- 147 g/mol
Compound properties list
|Melting/boiling point||25 0C||Solid|
|Relative density||1.24||Sinks in water|
|Vapour pressure||1 mm Hg||Low to moderate volatility|
|Vapour density||5.1||Much denser than air|
|Solubility in water||70 mg/L||Low solubility|
|Henry's law constant||2 x 10-3atm·m3/mol||Rapid volatilization once dissolved|
|log Koc (Depending on soil or sediment characteristics)||2.5 - 3.3*||Strong adsorption to organic matter|
At 20 0C, 1,4-dichlorobenzene is a solid with low to moderate volatility and low
solubility. Once it is dissolved, it volatilizes rapidly and adsorbs strongly to organic matter.
When present in the soil, it volatilizes and dissolves slowly. Once dissolved, 1,4-dichlorobenzene
can reach the water table or drain into a waterway where it will be diluted before volatilizing.
Fragments of 1,4-dichlorobenzene can also be carried into waterways where they will be deposited at
the bottom and slowly dissolve. Once the source is gone, the adsorbed phase will take a long time to
disappear, liberating contamination in either the gaseous or dissolved state. The resulting plumes
(gaseous and dissolved) are generally small in size.
1,4-dichlorobenzene should be handled with care as it is flammable and toxic.
1,4-dichlorobenzene does not occur naturally. Chlorinated benzenes are typically produced
by reacting liquid benzene with gaseous chlorine in the presence of a catalyst at moderate
temperatures and atmospheric pressures. This reaction yields a mixture of chlorobenzene isomers with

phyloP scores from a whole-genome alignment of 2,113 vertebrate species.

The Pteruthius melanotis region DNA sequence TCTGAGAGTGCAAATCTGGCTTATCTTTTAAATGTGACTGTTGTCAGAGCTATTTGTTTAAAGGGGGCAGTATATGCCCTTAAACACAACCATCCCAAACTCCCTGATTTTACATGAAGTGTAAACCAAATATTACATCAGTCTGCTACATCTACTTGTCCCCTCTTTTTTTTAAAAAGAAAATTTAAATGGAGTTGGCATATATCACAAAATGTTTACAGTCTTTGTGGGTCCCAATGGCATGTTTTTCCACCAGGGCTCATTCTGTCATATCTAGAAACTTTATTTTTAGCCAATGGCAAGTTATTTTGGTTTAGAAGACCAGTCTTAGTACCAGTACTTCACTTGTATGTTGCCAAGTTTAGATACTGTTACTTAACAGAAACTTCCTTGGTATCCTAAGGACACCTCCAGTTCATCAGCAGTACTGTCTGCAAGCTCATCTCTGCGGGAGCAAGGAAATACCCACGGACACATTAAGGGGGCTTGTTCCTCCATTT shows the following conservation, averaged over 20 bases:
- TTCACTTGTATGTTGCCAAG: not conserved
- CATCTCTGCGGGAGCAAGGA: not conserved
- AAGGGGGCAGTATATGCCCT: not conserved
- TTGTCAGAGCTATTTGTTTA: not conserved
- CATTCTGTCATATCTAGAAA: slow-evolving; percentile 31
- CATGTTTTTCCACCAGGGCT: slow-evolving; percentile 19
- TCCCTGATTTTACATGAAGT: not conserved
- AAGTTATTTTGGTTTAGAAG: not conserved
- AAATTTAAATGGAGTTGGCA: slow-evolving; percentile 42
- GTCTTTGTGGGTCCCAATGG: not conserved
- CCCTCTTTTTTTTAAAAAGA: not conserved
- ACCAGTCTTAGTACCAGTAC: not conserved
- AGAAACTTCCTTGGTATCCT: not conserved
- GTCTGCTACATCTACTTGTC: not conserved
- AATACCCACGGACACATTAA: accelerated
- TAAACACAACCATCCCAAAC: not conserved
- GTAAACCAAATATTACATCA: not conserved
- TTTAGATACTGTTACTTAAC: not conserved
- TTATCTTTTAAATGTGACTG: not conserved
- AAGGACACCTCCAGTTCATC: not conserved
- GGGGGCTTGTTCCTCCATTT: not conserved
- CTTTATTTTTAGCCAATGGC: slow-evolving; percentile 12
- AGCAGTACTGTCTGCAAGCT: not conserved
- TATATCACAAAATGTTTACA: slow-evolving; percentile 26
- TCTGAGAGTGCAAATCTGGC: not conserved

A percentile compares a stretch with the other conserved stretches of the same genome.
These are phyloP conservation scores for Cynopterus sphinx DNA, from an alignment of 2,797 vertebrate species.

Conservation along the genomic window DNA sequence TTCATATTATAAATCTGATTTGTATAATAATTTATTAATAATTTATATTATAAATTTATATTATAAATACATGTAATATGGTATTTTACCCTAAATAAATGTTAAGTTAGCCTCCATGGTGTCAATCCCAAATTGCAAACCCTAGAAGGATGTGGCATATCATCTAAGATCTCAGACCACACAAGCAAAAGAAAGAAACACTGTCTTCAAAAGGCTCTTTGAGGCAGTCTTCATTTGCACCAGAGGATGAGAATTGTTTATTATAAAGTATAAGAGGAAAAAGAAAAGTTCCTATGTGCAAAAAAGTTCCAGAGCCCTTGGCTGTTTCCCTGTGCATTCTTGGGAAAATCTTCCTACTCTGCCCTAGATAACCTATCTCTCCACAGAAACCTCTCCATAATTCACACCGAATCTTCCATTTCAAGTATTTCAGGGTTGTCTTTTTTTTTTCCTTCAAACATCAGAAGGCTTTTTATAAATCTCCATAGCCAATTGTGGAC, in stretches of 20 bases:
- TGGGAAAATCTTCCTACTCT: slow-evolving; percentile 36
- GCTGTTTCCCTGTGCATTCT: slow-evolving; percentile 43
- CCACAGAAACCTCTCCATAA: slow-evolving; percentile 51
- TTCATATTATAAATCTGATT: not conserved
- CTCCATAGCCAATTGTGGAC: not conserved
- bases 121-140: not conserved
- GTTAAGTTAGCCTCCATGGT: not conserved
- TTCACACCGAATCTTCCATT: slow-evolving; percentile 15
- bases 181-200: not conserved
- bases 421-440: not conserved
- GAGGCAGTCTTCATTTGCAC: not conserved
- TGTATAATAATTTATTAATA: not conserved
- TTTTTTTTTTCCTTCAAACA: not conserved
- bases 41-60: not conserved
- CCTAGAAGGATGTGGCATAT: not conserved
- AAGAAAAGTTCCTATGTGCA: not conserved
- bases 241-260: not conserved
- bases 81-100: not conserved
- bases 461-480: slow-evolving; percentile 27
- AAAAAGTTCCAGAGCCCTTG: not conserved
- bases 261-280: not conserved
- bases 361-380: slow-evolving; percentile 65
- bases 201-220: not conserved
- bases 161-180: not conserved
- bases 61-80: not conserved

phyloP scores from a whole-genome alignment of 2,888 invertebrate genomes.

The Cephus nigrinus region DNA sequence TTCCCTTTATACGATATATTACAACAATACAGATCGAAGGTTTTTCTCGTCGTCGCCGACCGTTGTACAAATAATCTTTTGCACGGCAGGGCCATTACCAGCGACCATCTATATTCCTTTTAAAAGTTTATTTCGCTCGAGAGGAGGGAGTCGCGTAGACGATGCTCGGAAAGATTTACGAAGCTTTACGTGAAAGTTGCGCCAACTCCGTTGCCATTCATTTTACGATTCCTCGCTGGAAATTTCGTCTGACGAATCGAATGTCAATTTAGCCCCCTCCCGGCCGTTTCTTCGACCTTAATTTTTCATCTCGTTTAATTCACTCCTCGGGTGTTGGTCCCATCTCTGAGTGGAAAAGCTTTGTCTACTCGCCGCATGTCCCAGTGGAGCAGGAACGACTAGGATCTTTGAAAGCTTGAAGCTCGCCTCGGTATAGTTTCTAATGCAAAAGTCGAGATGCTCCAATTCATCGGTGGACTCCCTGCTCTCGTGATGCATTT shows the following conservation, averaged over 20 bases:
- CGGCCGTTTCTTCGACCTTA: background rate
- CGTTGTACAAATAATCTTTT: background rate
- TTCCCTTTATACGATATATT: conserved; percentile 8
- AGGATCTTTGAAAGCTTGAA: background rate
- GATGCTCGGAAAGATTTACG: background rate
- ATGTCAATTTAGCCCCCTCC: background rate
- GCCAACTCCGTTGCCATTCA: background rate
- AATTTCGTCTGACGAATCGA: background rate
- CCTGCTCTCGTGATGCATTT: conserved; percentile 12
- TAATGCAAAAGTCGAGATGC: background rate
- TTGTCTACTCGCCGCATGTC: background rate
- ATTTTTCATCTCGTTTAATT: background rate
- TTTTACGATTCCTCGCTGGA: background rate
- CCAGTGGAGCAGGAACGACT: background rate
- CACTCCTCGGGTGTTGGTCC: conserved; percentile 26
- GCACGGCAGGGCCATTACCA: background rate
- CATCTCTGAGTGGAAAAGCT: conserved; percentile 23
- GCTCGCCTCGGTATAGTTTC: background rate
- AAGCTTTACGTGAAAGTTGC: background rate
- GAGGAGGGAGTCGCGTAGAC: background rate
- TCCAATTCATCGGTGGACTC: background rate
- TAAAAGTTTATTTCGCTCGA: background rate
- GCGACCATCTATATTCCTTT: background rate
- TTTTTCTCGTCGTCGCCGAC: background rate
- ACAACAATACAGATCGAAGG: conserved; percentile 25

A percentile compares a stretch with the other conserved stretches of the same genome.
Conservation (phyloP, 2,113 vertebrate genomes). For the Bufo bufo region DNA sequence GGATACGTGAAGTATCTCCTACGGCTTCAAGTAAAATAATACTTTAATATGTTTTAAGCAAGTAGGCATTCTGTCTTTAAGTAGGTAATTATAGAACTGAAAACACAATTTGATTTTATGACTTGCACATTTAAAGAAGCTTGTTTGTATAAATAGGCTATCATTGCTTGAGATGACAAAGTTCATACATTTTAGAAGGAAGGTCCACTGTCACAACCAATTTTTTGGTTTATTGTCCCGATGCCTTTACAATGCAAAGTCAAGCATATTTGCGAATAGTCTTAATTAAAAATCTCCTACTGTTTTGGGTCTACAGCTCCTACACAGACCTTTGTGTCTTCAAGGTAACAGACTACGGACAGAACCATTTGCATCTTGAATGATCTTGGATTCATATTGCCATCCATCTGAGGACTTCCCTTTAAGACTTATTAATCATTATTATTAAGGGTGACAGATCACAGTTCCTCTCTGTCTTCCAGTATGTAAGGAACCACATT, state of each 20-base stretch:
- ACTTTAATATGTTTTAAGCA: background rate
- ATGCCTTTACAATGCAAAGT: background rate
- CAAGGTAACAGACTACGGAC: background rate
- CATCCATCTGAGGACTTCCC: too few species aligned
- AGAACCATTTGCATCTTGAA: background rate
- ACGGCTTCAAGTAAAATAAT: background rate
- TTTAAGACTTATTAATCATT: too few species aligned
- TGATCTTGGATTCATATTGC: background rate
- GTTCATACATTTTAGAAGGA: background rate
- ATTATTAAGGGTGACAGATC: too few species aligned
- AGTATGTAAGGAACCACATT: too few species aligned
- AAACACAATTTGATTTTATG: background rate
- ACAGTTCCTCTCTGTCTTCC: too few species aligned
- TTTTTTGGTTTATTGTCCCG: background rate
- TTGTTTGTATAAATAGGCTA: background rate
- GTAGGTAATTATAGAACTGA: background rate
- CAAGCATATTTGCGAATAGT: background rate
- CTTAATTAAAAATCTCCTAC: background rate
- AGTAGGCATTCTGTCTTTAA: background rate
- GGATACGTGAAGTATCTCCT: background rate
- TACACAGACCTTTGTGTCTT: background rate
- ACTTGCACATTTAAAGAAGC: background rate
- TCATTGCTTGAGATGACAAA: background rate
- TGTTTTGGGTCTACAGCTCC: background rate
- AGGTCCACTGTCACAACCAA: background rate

varying degrees of chlorination. 1,4-dichlorobenzene is the most important of the three
1,4-dichlorobenzene is used industrially as a disinfectant, a deodorizer and air freshener, an
insect and bird repellent, and in the synthesis of polyethylene sulphide resin. Domestic uses are
primarily as a moth repellent (moth balls), as an air freshener, and as a toilet block.
1,4-dichlorobenzene is also used as an intermediate in the production of other chemicals such as
1,2,4-trichlorobenzene. Minor uses of 1,4- dichlorobenzene include the control of certain
tree-boring insects and ants, and in the control of blue mold in tobacco seed beds.
There is also evidence of dichlorobenzene production from the dehalogenation of more highly
chlorinated benzenes and during incineration of organic matter containing chlorine.
Agency for Toxic Substances and Disease Registry (ATSDR). 2006. Toxicological profile
for dichlorobenzenes. U.S. Department of Health and Human Services, Public Health Service.
Georgia, U.S.A. (Viewed December 2013)
Canadian Council of Ministers of the Environment. 1999. Canadian water quality guidelines for
the protection of aquatic life: Chlorinated benzenes-1,4-Dichlorobenzene. In: Canadian
environmental quality guidelines, 1999. Canadian Council of Ministers of the Environment, Winnipeg.
Canada. (Viewed December 2013)
Environment Canada. 2009. CEPA Environmental Registry: Toxic Substances List-Updated
Schedule 1 as of December 27, 2006. Environment
Canada. (Viewed December 2013)
Environment Canada. 2003. Follow-up report on five PSL1 substances for which there was
insufficient information to conclude whether the substances constitute a danger to the
environment. Government of Canada. (Viewed December 2013)
Montgomery, John H. 2007. Groundwater Chemicals, Desk Reference, Fourth Edition, CRC
Press, Taylor and Francis Group, Florida, U.S.A.